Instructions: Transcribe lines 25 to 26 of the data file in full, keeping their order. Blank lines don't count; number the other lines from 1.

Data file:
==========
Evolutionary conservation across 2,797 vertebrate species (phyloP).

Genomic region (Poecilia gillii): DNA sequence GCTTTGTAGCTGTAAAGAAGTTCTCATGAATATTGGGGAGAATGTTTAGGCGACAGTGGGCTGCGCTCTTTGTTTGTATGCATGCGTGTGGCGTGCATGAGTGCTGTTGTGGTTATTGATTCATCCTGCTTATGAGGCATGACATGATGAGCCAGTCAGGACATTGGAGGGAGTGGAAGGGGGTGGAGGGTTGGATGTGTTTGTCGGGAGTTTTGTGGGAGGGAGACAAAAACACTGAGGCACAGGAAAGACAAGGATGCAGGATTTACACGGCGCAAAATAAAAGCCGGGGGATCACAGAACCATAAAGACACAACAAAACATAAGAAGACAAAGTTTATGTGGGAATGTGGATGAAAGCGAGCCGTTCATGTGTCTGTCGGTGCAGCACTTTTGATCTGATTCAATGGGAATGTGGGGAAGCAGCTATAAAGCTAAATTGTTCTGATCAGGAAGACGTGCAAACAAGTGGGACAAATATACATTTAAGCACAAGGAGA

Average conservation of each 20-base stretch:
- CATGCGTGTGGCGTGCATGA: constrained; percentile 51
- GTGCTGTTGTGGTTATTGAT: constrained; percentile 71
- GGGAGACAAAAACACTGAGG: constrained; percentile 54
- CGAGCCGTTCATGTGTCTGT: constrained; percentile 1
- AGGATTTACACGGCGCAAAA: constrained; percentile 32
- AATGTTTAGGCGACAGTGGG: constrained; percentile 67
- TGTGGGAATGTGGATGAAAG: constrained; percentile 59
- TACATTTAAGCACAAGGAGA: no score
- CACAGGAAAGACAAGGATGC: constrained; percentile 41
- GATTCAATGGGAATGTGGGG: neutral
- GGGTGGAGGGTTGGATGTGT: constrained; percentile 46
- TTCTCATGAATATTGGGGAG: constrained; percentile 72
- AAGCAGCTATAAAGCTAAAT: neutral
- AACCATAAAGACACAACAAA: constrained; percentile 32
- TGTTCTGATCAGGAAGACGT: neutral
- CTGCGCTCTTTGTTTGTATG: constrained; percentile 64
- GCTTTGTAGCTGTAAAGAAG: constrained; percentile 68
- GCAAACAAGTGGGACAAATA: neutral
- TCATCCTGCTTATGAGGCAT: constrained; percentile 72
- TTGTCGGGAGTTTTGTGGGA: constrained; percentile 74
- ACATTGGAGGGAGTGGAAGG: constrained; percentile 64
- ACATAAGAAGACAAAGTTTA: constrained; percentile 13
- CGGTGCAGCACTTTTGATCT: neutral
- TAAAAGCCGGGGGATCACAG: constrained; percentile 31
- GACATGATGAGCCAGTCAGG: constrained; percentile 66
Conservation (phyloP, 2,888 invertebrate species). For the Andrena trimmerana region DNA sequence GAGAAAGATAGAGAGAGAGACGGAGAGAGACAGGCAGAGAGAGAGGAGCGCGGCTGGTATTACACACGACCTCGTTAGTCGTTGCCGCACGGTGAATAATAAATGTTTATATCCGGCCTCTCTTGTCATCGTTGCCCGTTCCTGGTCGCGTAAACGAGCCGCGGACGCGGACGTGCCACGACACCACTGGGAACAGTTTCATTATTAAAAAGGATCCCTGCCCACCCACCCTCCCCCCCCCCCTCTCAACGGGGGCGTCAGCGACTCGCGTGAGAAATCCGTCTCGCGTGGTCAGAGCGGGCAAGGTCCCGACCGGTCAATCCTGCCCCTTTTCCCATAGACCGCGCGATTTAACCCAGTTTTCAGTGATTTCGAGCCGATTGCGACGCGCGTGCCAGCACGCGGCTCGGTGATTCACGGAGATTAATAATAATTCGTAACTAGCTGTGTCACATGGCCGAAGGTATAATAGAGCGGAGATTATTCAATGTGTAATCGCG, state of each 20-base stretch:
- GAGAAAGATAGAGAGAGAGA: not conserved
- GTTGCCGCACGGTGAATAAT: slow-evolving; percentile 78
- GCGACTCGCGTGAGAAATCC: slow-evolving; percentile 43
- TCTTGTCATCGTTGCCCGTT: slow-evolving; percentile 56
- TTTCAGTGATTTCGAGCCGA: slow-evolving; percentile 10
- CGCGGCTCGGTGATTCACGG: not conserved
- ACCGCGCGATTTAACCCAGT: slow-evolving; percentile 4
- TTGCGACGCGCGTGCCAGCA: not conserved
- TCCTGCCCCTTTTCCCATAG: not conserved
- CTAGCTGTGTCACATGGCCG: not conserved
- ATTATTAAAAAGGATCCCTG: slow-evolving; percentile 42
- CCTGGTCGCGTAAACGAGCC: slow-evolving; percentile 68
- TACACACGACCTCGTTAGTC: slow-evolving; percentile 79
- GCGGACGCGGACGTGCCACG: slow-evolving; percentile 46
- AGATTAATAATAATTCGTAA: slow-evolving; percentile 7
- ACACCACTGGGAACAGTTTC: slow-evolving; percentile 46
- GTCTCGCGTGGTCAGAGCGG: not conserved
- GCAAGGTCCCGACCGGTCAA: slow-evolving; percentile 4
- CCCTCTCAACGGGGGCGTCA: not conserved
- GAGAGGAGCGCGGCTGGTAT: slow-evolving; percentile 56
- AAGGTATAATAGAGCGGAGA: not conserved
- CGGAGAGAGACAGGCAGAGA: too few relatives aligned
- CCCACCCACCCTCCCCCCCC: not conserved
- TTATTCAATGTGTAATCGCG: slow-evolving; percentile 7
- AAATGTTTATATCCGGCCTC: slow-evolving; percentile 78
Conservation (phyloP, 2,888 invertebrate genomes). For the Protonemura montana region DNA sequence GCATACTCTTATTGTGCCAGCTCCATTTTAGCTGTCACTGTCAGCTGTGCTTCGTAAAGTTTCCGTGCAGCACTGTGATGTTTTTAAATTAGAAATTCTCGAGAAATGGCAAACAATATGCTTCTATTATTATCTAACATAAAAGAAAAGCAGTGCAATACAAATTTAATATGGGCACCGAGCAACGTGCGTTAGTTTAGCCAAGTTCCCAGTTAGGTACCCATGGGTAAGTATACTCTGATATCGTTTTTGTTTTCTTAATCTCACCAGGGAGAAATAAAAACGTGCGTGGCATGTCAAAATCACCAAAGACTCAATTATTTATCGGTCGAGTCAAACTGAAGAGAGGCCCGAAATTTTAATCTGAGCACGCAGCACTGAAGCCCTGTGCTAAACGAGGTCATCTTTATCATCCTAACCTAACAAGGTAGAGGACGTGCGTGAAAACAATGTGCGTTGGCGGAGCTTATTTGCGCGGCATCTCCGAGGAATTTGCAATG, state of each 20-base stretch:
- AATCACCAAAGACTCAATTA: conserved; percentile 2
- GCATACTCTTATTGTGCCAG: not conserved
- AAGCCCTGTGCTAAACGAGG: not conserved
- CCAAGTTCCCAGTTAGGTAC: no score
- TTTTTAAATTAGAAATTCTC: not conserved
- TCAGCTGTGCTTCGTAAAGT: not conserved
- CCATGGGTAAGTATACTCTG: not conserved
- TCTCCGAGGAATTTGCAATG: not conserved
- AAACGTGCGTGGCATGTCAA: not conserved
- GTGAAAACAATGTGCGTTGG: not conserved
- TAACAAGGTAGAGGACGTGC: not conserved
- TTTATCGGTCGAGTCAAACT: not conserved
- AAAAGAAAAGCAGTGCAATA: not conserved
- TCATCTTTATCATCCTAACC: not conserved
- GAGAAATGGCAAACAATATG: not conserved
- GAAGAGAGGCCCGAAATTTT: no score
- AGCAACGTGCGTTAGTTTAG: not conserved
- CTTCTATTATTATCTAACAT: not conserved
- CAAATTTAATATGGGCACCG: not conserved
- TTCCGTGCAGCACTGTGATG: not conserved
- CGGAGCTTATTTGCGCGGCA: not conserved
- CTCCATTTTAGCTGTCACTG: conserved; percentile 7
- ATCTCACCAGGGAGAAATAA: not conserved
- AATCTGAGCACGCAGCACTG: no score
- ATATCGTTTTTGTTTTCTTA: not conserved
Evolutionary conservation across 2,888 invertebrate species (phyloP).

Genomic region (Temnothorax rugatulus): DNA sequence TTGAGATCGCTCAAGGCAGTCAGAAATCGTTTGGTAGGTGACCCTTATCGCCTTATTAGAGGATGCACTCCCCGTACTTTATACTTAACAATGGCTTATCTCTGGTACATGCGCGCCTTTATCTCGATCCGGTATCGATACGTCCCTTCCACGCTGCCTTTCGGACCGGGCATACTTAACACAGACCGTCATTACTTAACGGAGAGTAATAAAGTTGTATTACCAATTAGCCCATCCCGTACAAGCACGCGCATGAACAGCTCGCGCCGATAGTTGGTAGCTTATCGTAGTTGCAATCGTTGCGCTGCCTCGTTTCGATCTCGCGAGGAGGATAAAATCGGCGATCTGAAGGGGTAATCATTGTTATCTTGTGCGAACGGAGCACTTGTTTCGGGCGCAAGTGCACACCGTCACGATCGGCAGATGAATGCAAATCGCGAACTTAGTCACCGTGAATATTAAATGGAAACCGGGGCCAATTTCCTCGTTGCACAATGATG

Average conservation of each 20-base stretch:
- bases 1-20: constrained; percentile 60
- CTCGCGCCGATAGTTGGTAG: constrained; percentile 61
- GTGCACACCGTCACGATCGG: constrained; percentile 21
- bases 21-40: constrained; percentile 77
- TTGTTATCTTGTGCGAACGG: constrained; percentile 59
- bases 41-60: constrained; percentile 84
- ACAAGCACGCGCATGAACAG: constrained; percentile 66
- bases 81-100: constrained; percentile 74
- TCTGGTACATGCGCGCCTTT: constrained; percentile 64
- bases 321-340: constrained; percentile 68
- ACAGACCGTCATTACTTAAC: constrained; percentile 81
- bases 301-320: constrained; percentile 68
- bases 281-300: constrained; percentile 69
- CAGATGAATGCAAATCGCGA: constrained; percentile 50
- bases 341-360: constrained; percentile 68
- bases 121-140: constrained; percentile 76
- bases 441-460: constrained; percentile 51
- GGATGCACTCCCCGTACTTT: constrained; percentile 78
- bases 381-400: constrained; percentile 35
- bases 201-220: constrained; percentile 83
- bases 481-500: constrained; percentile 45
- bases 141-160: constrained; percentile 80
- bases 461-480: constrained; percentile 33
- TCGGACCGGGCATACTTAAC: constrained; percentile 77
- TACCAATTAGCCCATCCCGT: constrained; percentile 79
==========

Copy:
- ACATAAGAAGACAAAGTTTA: constrained; percentile 13
- CGGTGCAGCACTTTTGATCT: neutral